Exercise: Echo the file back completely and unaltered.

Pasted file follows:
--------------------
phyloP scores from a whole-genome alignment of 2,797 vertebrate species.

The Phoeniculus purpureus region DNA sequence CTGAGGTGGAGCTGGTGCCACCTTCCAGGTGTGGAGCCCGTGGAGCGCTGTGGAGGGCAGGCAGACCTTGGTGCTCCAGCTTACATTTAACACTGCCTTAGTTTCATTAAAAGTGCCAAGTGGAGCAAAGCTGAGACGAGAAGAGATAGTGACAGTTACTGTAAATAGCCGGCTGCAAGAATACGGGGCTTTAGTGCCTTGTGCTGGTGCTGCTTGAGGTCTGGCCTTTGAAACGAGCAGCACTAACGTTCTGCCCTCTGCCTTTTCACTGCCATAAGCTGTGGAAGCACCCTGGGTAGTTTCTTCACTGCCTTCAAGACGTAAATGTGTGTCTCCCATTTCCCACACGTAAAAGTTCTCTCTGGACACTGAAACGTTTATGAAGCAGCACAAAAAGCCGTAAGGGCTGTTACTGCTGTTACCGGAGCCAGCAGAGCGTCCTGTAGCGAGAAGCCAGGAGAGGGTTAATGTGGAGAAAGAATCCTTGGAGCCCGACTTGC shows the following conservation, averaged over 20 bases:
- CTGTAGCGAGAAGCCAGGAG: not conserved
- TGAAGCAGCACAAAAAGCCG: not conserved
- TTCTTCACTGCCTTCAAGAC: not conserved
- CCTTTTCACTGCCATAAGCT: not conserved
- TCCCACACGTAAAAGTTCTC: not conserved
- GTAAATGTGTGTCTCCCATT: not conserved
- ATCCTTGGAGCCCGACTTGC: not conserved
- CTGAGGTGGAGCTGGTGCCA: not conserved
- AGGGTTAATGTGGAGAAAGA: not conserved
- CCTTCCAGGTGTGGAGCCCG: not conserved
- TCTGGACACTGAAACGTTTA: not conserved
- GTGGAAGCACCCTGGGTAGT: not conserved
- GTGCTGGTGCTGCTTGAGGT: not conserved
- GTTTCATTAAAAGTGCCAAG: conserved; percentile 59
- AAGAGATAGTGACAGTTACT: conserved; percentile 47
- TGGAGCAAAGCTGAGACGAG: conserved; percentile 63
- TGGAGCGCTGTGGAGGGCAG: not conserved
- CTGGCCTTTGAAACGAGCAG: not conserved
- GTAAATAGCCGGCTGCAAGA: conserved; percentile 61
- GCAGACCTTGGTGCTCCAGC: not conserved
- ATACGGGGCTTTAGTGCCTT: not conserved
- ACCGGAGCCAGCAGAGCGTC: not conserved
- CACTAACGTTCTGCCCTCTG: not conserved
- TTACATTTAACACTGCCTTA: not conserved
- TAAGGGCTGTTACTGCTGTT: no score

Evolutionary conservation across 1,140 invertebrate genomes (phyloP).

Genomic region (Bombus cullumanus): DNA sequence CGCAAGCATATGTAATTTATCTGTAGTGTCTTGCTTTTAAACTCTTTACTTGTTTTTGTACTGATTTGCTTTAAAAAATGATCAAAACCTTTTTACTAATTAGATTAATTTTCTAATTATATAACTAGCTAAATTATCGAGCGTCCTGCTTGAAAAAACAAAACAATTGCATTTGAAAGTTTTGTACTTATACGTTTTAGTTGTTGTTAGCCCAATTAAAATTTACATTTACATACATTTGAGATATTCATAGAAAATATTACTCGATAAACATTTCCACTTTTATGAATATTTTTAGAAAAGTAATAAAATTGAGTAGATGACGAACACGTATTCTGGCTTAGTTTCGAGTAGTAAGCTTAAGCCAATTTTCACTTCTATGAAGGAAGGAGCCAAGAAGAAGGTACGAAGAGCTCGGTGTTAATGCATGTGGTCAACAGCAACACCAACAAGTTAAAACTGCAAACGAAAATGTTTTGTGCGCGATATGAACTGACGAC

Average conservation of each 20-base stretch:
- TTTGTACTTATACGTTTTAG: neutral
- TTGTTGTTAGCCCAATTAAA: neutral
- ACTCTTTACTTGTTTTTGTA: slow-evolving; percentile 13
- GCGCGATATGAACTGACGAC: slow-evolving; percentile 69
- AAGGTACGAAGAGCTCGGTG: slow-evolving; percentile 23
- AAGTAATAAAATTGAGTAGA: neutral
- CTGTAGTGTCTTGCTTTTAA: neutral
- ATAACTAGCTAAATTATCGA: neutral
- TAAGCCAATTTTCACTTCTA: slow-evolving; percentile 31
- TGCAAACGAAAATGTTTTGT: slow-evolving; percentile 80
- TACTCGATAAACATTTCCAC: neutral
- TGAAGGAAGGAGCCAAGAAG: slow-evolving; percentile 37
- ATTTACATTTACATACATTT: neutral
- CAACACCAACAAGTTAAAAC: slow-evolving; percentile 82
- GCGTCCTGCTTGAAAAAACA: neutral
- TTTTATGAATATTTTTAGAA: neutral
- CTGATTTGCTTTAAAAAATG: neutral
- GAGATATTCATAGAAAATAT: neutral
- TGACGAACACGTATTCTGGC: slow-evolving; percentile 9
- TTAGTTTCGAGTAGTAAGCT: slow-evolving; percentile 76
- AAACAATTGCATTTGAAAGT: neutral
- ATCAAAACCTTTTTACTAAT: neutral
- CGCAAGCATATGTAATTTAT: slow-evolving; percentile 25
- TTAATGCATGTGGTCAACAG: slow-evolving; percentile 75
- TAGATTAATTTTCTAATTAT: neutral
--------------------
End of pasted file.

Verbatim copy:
phyloP scores from a whole-genome alignment of 2,797 vertebrate species.

The Phoeniculus purpureus region DNA sequence CTGAGGTGGAGCTGGTGCCACCTTCCAGGTGTGGAGCCCGTGGAGCGCTGTGGAGGGCAGGCAGACCTTGGTGCTCCAGCTTACATTTAACACTGCCTTAGTTTCATTAAAAGTGCCAAGTGGAGCAAAGCTGAGACGAGAAGAGATAGTGACAGTTACTGTAAATAGCCGGCTGCAAGAATACGGGGCTTTAGTGCCTTGTGCTGGTGCTGCTTGAGGTCTGGCCTTTGAAACGAGCAGCACTAACGTTCTGCCCTCTGCCTTTTCACTGCCATAAGCTGTGGAAGCACCCTGGGTAGTTTCTTCACTGCCTTCAAGACGTAAATGTGTGTCTCCCATTTCCCACACGTAAAAGTTCTCTCTGGACACTGAAACGTTTATGAAGCAGCACAAAAAGCCGTAAGGGCTGTTACTGCTGTTACCGGAGCCAGCAGAGCGTCCTGTAGCGAGAAGCCAGGAGAGGGTTAATGTGGAGAAAGAATCCTTGGAGCCCGACTTGC shows the following conservation, averaged over 20 bases:
- CTGTAGCGAGAAGCCAGGAG: not conserved
- TGAAGCAGCACAAAAAGCCG: not conserved
- TTCTTCACTGCCTTCAAGAC: not conserved
- CCTTTTCACTGCCATAAGCT: not conserved
- TCCCACACGTAAAAGTTCTC: not conserved
- GTAAATGTGTGTCTCCCATT: not conserved
- ATCCTTGGAGCCCGACTTGC: not conserved
- CTGAGGTGGAGCTGGTGCCA: not conserved
- AGGGTTAATGTGGAGAAAGA: not conserved
- CCTTCCAGGTGTGGAGCCCG: not conserved
- TCTGGACACTGAAACGTTTA: not conserved
- GTGGAAGCACCCTGGGTAGT: not conserved
- GTGCTGGTGCTGCTTGAGGT: not conserved
- GTTTCATTAAAAGTGCCAAG: conserved; percentile 59
- AAGAGATAGTGACAGTTACT: conserved; percentile 47
- TGGAGCAAAGCTGAGACGAG: conserved; percentile 63
- TGGAGCGCTGTGGAGGGCAG: not conserved
- CTGGCCTTTGAAACGAGCAG: not conserved
- GTAAATAGCCGGCTGCAAGA: conserved; percentile 61
- GCAGACCTTGGTGCTCCAGC: not conserved
- ATACGGGGCTTTAGTGCCTT: not conserved
- ACCGGAGCCAGCAGAGCGTC: not conserved
- CACTAACGTTCTGCCCTCTG: not conserved
- TTACATTTAACACTGCCTTA: not conserved
- TAAGGGCTGTTACTGCTGTT: no score

Evolutionary conservation across 1,140 invertebrate genomes (phyloP).

Genomic region (Bombus cullumanus): DNA sequence CGCAAGCATATGTAATTTATCTGTAGTGTCTTGCTTTTAAACTCTTTACTTGTTTTTGTACTGATTTGCTTTAAAAAATGATCAAAACCTTTTTACTAATTAGATTAATTTTCTAATTATATAACTAGCTAAATTATCGAGCGTCCTGCTTGAAAAAACAAAACAATTGCATTTGAAAGTTTTGTACTTATACGTTTTAGTTGTTGTTAGCCCAATTAAAATTTACATTTACATACATTTGAGATATTCATAGAAAATATTACTCGATAAACATTTCCACTTTTATGAATATTTTTAGAAAAGTAATAAAATTGAGTAGATGACGAACACGTATTCTGGCTTAGTTTCGAGTAGTAAGCTTAAGCCAATTTTCACTTCTATGAAGGAAGGAGCCAAGAAGAAGGTACGAAGAGCTCGGTGTTAATGCATGTGGTCAACAGCAACACCAACAAGTTAAAACTGCAAACGAAAATGTTTTGTGCGCGATATGAACTGACGAC

Average conservation of each 20-base stretch:
- TTTGTACTTATACGTTTTAG: neutral
- TTGTTGTTAGCCCAATTAAA: neutral
- ACTCTTTACTTGTTTTTGTA: slow-evolving; percentile 13
- GCGCGATATGAACTGACGAC: slow-evolving; percentile 69
- AAGGTACGAAGAGCTCGGTG: slow-evolving; percentile 23
- AAGTAATAAAATTGAGTAGA: neutral
- CTGTAGTGTCTTGCTTTTAA: neutral
- ATAACTAGCTAAATTATCGA: neutral
- TAAGCCAATTTTCACTTCTA: slow-evolving; percentile 31
- TGCAAACGAAAATGTTTTGT: slow-evolving; percentile 80
- TACTCGATAAACATTTCCAC: neutral
- TGAAGGAAGGAGCCAAGAAG: slow-evolving; percentile 37
- ATTTACATTTACATACATTT: neutral
- CAACACCAACAAGTTAAAAC: slow-evolving; percentile 82
- GCGTCCTGCTTGAAAAAACA: neutral
- TTTTATGAATATTTTTAGAA: neutral
- CTGATTTGCTTTAAAAAATG: neutral
- GAGATATTCATAGAAAATAT: neutral
- TGACGAACACGTATTCTGGC: slow-evolving; percentile 9
- TTAGTTTCGAGTAGTAAGCT: slow-evolving; percentile 76
- AAACAATTGCATTTGAAAGT: neutral
- ATCAAAACCTTTTTACTAAT: neutral
- CGCAAGCATATGTAATTTAT: slow-evolving; percentile 25
- TTAATGCATGTGGTCAACAG: slow-evolving; percentile 75
- TAGATTAATTTTCTAATTAT: neutral